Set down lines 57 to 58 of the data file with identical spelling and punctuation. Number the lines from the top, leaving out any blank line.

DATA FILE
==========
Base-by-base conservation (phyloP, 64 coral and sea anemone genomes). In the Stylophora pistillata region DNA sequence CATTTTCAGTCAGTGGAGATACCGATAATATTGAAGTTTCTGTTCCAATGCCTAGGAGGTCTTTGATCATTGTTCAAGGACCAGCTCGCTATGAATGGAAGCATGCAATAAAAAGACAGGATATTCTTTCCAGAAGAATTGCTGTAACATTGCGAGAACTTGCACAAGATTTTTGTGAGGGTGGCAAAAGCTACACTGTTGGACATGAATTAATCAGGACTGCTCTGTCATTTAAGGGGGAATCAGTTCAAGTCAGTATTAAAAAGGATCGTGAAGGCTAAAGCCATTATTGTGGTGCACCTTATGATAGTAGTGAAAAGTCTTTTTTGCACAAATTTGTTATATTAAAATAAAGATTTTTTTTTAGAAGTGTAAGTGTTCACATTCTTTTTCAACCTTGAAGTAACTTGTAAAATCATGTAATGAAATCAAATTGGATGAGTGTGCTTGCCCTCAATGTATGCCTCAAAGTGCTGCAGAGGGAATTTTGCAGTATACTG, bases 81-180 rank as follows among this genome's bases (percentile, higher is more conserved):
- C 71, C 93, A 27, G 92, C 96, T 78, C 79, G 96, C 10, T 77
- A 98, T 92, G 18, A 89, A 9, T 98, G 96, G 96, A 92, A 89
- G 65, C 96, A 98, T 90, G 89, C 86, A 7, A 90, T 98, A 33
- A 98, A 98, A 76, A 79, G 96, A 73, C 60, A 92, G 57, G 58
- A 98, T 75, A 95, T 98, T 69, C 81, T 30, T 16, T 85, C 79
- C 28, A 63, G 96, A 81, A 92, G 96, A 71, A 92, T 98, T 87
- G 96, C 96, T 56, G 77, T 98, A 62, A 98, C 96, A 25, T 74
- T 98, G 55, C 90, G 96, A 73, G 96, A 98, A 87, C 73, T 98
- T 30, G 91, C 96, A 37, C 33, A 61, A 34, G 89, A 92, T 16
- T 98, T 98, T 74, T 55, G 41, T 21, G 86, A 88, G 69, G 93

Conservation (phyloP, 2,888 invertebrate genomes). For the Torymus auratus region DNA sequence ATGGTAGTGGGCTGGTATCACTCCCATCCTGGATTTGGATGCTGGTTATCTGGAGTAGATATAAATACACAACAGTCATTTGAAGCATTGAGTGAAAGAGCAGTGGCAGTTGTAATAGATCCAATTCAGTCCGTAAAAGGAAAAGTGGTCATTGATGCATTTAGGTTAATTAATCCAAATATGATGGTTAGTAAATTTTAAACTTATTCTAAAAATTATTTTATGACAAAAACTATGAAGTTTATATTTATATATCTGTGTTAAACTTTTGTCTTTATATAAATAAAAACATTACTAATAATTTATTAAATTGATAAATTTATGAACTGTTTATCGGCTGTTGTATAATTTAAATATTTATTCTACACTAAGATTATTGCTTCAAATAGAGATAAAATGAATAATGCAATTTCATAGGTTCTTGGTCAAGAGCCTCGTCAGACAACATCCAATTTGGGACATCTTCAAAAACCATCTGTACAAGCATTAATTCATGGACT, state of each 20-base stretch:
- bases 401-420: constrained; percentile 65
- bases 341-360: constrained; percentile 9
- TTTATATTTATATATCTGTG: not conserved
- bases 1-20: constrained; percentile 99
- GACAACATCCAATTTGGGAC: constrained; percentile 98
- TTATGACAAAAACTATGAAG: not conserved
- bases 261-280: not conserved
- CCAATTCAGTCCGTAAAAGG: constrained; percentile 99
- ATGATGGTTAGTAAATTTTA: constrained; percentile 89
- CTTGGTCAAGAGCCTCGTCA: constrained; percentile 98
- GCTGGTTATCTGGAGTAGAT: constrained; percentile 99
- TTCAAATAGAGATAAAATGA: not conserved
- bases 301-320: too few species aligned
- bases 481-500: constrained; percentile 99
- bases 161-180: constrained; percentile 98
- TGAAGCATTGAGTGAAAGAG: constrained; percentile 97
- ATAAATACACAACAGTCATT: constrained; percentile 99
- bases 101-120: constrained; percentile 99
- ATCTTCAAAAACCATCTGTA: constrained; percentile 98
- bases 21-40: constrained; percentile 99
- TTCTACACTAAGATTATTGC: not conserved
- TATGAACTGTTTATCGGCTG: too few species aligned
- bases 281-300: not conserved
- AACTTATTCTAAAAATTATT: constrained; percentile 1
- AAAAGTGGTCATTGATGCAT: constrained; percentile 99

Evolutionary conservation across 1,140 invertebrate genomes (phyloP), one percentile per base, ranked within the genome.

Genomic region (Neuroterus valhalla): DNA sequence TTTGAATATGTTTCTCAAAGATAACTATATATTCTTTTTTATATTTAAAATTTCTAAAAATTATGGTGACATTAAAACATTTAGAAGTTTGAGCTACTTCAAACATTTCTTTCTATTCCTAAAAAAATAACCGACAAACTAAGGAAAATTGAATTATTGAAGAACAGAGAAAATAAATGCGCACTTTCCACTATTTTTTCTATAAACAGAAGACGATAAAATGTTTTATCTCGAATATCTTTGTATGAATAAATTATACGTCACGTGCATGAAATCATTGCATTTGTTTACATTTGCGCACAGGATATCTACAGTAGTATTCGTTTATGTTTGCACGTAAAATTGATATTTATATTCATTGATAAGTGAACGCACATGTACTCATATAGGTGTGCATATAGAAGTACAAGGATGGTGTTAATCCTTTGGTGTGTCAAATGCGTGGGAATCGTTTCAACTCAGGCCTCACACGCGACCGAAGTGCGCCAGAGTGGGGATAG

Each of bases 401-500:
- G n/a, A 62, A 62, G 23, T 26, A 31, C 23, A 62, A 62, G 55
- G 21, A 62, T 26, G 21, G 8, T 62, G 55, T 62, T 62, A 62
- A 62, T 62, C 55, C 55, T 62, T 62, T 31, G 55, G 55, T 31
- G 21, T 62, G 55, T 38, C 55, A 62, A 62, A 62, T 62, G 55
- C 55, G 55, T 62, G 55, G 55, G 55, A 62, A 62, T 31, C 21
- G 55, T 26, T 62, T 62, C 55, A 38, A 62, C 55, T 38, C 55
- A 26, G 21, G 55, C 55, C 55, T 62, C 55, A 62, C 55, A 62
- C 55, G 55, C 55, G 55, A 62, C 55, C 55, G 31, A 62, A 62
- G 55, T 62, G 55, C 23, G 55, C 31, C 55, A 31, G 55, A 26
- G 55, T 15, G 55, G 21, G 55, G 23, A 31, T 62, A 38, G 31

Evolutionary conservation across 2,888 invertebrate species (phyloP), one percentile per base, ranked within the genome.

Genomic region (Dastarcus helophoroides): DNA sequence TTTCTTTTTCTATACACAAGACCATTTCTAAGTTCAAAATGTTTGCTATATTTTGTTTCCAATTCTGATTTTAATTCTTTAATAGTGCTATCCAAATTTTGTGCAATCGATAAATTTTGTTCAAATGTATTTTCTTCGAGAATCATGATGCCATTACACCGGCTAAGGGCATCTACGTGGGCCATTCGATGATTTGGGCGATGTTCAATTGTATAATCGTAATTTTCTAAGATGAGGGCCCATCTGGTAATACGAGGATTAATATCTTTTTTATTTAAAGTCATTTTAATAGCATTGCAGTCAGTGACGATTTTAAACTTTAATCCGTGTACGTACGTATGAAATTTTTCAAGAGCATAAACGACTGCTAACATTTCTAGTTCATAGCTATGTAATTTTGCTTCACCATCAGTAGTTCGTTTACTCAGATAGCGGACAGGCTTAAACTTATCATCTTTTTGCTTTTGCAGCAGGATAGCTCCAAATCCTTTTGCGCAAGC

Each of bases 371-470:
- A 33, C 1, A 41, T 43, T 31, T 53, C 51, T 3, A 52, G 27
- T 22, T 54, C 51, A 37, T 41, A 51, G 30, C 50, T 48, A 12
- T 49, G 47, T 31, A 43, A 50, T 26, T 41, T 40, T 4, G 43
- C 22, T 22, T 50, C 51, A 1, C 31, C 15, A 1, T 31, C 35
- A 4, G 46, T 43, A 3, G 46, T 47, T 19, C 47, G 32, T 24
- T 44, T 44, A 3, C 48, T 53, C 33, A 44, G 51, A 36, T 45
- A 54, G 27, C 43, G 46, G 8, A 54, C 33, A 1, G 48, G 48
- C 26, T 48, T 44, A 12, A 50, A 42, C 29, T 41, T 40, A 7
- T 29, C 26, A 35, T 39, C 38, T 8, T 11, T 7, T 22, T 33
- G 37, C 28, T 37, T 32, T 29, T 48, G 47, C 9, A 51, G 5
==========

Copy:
- C 22, T 22, T 50, C 51, A 1, C 31, C 15, A 1, T 31, C 35
- A 4, G 46, T 43, A 3, G 46, T 47, T 19, C 47, G 32, T 24